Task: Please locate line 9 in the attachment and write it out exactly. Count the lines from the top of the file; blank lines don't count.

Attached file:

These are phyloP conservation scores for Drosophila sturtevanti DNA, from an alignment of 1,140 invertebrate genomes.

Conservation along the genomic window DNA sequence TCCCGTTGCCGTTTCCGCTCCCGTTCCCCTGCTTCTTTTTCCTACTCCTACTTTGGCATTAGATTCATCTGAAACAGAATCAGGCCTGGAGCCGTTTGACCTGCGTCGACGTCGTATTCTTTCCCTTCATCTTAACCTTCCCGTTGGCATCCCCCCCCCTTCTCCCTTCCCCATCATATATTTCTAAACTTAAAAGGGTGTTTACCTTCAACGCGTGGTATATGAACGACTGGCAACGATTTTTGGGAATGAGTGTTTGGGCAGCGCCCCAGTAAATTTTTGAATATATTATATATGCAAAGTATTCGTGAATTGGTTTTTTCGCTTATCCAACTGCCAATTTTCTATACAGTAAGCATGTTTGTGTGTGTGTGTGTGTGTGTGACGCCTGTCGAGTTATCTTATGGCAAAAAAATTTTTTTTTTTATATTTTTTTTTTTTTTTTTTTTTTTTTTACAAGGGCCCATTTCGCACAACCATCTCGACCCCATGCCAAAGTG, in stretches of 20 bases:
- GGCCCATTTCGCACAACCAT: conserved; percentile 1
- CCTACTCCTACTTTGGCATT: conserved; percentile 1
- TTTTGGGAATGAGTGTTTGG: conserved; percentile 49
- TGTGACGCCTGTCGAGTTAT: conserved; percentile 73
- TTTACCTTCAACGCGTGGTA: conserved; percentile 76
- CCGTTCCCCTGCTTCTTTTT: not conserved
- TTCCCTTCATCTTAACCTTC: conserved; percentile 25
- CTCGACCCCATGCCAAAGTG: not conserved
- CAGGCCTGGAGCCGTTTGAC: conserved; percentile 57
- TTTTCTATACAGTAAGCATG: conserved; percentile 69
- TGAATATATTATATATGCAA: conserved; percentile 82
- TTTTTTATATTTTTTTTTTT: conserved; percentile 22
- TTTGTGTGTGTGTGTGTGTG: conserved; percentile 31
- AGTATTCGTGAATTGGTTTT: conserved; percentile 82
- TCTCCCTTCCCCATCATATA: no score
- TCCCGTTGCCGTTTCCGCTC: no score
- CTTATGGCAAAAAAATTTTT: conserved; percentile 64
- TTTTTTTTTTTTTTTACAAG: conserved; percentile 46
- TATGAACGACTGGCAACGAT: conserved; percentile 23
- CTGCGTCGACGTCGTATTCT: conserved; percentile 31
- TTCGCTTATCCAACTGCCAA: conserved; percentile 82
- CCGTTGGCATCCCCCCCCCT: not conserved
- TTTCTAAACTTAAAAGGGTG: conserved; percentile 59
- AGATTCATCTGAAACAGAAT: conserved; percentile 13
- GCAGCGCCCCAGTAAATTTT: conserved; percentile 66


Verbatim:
- TTCCCTTCATCTTAACCTTC: conserved; percentile 25